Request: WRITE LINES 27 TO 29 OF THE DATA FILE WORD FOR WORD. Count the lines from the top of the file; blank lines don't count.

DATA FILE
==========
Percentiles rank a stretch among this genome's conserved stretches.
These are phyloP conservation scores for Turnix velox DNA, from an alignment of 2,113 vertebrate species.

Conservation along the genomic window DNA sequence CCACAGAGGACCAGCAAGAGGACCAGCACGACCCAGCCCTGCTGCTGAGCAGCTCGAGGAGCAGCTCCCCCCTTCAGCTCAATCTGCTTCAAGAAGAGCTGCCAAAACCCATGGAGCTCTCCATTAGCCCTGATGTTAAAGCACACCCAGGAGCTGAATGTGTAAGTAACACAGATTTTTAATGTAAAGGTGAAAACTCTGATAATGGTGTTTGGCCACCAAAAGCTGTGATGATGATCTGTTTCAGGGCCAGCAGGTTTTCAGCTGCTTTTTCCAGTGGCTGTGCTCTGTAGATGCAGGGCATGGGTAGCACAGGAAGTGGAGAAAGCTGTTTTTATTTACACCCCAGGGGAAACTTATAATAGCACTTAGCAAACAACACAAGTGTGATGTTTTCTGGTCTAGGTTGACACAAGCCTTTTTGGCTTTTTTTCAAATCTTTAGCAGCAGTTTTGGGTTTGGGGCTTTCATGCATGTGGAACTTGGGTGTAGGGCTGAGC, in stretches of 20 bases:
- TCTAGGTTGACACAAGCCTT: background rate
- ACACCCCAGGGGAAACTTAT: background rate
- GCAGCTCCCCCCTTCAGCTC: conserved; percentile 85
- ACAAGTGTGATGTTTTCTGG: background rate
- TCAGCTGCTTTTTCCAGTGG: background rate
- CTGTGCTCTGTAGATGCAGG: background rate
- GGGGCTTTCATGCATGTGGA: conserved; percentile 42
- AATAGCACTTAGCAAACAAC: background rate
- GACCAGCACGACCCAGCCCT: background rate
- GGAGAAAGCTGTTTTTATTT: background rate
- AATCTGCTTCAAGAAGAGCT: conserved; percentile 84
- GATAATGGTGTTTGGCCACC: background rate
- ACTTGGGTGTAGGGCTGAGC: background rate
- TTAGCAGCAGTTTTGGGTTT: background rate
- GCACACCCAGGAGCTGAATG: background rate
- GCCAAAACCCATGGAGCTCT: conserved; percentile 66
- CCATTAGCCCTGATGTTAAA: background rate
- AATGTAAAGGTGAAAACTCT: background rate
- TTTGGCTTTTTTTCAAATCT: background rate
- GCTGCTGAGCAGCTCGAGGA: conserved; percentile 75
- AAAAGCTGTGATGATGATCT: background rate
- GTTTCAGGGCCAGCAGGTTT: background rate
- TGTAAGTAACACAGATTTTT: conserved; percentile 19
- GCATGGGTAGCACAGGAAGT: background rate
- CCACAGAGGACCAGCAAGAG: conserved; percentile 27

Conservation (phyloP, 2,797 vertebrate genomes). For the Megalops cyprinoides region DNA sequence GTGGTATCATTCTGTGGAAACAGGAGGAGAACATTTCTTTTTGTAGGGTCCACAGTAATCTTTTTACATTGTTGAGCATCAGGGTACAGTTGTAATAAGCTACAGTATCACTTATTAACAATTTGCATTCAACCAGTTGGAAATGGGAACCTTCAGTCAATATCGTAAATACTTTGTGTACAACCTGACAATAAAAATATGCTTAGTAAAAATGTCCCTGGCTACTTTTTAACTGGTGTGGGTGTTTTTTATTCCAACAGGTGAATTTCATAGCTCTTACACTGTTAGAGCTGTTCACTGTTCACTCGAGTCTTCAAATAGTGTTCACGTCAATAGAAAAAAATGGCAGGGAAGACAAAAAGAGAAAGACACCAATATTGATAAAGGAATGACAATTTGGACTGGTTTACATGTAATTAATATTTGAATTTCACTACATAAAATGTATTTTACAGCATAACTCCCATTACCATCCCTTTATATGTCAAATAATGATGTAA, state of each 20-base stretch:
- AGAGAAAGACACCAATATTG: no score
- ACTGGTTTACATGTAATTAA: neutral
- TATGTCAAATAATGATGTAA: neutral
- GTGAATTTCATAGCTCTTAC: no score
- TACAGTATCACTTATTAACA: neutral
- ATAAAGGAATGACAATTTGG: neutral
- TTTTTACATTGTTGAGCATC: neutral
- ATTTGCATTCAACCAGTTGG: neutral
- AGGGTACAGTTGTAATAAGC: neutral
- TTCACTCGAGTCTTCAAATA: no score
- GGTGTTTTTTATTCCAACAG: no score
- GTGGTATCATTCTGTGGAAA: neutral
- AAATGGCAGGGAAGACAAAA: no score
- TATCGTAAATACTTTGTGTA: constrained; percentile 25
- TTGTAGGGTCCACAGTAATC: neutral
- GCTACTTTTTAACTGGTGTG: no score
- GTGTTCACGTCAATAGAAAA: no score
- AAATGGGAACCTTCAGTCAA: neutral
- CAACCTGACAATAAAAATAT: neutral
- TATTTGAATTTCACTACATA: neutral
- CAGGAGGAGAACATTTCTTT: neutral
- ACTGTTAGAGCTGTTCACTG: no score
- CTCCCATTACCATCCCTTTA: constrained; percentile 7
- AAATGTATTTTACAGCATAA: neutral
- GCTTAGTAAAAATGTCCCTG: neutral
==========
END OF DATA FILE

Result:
- GCATGGGTAGCACAGGAAGT: background rate
- CCACAGAGGACCAGCAAGAG: conserved; percentile 27

Conservation (phyloP, 2,797 vertebrate genomes). For the Megalops cyprinoides region DNA sequence GTGGTATCATTCTGTGGAAACAGGAGGAGAACATTTCTTTTTGTAGGGTCCACAGTAATCTTTTTACATTGTTGAGCATCAGGGTACAGTTGTAATAAGCTACAGTATCACTTATTAACAATTTGCATTCAACCAGTTGGAAATGGGAACCTTCAGTCAATATCGTAAATACTTTGTGTACAACCTGACAATAAAAATATGCTTAGTAAAAATGTCCCTGGCTACTTTTTAACTGGTGTGGGTGTTTTTTATTCCAACAGGTGAATTTCATAGCTCTTACACTGTTAGAGCTGTTCACTGTTCACTCGAGTCTTCAAATAGTGTTCACGTCAATAGAAAAAAATGGCAGGGAAGACAAAAAGAGAAAGACACCAATATTGATAAAGGAATGACAATTTGGACTGGTTTACATGTAATTAATATTTGAATTTCACTACATAAAATGTATTTTACAGCATAACTCCCATTACCATCCCTTTATATGTCAAATAATGATGTAA, state of each 20-base stretch: